We stood, and saw the groups at the tables on either side of us also stand. Everyone else clapped politely for all three bands.

"The third place band, who will take home a thousand dollars and a set of new Gretsch instruments . . . The Fifth Dimension!!!" Roars of approval. "The second place band, who will get two thousand dollars, a new set of instruments, and will remain here to play three nights at the Tiki Tiki Auditorium, The Great Society!!" Even louder roars and some whistles.

"And now, the winners of our contest . . . winners of five thousand dollars, new instruments, and a recording contract with Atlantic Records, THE MONKEES!!!!!!"

The entire room erupted into a loud roar, and everyone stood, clapping, for a ten-minute standing ovation. Isa jumped up and whirled Mike around, kissing him passionately. Micky gave me a huge bear hug, and as soon as heíd let me go, Peter had given me one of his patented Peter hugs. After the crowd quieted down, we did a short command performance of "Mary Mary," "Last Train to Clarksville," "Circle Sky," and "Never Tell a Woman Yes." We went to bed exhausted but floating on cloud nine.

In the morning we got to the airport to find that there was an airline strike and the commercial jets werenít flying. Mike lost his temper and started looking into alternatives. We couldnít afford to wait until the strike was over since we were supposed to play our next gig at the Cassandra on the eighth, the next day. An hour later he returned to the lounge where we were waiting with news that a small private plane was available to take us. We walked out to the runway, luggage in tow, to see a tiny Cessna.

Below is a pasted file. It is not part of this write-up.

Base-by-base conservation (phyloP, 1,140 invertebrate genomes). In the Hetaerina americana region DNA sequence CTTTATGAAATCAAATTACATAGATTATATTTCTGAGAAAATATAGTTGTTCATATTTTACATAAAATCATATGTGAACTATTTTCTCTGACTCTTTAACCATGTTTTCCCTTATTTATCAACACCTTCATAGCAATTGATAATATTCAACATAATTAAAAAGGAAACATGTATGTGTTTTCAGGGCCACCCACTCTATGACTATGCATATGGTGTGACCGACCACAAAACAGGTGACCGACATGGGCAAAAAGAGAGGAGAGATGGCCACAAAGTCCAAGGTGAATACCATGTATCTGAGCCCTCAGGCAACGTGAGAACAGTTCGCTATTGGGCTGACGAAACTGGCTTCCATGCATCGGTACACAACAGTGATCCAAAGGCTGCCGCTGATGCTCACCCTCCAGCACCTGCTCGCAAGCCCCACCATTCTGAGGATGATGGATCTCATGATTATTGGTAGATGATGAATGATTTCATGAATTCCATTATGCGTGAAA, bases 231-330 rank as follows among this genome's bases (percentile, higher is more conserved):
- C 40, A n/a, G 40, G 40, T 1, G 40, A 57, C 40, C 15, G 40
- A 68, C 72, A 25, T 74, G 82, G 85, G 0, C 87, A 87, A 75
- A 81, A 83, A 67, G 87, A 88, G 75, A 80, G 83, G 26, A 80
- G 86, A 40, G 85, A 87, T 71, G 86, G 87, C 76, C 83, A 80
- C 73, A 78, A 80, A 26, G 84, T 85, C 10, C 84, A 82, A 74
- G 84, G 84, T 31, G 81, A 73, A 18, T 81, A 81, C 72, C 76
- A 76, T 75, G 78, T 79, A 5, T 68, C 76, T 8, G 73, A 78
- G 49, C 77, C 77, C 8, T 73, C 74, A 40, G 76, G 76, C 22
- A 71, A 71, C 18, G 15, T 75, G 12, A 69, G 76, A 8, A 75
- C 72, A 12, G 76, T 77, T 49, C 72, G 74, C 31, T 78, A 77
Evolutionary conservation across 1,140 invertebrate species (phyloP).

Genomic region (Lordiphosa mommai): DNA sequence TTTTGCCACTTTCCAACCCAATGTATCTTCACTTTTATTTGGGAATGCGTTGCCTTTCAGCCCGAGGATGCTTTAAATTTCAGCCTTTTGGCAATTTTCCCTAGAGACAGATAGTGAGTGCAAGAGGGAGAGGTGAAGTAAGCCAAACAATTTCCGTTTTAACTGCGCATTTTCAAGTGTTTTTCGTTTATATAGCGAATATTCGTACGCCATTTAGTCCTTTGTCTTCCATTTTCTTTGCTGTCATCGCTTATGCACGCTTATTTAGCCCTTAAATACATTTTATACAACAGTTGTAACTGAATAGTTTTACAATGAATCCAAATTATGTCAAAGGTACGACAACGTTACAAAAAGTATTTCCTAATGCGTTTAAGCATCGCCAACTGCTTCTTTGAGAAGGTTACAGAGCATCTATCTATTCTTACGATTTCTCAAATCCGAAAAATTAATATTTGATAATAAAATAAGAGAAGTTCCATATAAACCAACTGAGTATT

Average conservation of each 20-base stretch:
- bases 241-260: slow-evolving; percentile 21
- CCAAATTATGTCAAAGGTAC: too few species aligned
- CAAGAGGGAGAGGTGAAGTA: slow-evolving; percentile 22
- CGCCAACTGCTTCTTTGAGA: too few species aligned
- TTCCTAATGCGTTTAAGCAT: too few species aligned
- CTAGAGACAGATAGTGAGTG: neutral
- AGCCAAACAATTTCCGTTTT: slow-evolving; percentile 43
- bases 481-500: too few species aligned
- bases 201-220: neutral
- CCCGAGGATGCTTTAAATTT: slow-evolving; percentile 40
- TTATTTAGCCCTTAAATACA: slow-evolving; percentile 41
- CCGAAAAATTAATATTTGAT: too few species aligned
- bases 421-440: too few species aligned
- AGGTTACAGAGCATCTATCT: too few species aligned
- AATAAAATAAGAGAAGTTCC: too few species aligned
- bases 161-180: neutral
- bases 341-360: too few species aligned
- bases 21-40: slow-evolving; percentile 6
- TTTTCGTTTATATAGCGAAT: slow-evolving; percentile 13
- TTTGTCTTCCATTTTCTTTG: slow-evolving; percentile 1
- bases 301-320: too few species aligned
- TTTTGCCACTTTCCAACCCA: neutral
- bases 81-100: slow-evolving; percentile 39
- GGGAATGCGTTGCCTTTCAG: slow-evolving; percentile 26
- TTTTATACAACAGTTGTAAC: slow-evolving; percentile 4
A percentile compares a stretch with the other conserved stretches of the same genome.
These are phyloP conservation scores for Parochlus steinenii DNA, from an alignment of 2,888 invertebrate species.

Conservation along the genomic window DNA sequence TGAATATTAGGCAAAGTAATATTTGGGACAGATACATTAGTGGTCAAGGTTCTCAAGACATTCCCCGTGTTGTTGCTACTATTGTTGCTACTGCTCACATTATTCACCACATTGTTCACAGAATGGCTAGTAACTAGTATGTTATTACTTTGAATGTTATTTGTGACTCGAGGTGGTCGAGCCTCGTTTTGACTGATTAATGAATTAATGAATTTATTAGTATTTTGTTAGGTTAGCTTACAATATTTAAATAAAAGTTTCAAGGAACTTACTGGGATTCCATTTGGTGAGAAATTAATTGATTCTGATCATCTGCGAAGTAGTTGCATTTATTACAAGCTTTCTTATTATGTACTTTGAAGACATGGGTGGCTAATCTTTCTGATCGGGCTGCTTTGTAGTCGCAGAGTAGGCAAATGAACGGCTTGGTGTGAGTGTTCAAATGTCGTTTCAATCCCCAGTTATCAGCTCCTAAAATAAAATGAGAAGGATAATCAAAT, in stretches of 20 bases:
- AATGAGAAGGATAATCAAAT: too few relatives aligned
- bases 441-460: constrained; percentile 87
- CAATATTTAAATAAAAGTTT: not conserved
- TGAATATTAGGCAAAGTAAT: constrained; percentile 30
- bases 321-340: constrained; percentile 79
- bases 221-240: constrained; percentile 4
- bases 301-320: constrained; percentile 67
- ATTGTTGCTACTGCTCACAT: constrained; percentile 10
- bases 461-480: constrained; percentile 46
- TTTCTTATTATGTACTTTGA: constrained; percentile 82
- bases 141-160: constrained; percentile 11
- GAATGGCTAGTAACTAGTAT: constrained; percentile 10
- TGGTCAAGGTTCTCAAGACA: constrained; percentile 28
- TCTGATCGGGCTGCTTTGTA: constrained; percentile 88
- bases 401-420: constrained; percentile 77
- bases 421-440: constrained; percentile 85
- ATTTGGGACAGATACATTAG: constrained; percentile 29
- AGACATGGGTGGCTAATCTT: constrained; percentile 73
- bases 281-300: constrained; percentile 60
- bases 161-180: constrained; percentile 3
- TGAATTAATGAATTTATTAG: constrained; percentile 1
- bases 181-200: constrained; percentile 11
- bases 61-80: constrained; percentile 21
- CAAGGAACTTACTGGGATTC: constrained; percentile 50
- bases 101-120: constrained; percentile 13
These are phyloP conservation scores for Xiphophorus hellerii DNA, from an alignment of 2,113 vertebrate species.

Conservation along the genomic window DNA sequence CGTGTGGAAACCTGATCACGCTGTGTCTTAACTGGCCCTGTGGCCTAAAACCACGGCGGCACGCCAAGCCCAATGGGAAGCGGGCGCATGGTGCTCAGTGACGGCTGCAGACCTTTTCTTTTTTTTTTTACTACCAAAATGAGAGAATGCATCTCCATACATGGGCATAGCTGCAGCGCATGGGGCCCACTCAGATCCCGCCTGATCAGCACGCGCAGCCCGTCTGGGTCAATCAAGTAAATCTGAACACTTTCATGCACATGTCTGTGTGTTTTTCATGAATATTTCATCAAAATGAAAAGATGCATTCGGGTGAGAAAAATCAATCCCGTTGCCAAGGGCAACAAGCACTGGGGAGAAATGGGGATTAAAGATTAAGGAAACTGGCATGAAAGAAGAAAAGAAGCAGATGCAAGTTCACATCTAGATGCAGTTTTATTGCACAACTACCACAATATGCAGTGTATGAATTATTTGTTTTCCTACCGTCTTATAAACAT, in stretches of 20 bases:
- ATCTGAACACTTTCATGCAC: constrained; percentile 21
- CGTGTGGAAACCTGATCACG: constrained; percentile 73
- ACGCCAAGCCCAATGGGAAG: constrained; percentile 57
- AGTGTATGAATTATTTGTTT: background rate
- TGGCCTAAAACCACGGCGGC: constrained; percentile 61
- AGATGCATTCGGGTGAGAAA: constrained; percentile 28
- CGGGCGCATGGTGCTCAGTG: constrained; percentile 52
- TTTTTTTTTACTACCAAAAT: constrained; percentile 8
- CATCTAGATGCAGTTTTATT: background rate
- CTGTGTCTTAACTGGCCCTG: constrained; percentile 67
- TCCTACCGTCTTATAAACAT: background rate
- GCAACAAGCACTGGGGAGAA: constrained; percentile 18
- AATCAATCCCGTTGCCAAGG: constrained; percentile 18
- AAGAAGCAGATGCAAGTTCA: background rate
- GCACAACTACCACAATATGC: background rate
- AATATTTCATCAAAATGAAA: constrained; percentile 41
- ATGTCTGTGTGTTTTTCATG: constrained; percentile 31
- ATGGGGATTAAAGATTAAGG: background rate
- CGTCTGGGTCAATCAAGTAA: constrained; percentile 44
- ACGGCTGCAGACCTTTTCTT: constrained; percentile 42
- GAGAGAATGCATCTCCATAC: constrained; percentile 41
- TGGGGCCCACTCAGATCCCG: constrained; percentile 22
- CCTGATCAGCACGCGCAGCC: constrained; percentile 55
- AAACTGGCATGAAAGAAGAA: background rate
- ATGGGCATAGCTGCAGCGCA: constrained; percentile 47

"Oh, no, please -- I donít think I can ride in one of these!" I pleaded. I was bad enough on a commercial jet but a tiny Cessna . . . I knew Iíd have a panic attack for sure.

"You can sit in my lap and Iíll keep your mind off of it!" Micky assured me, putting an arm around my shoulders.

"Besides, we ainít got no choice. We gotta play a gig tomorrow night," Mike drawled.

The pilot helped us tie our luggage down in the rear of the plane and told us to choose whatever seats we wanted. There was a middle aisle and one seat on each side of it. Micky whispered something in the pilotís ear, and when the pilot replied, he brought me to a middle seat and sat down, pulling me into his lap. Peter chose a seat towards the front, near the pilot, while Mike and Isa chose seats next to each other towards the back and Davy sat a row behind Micky and I, on the opposite side of the plane.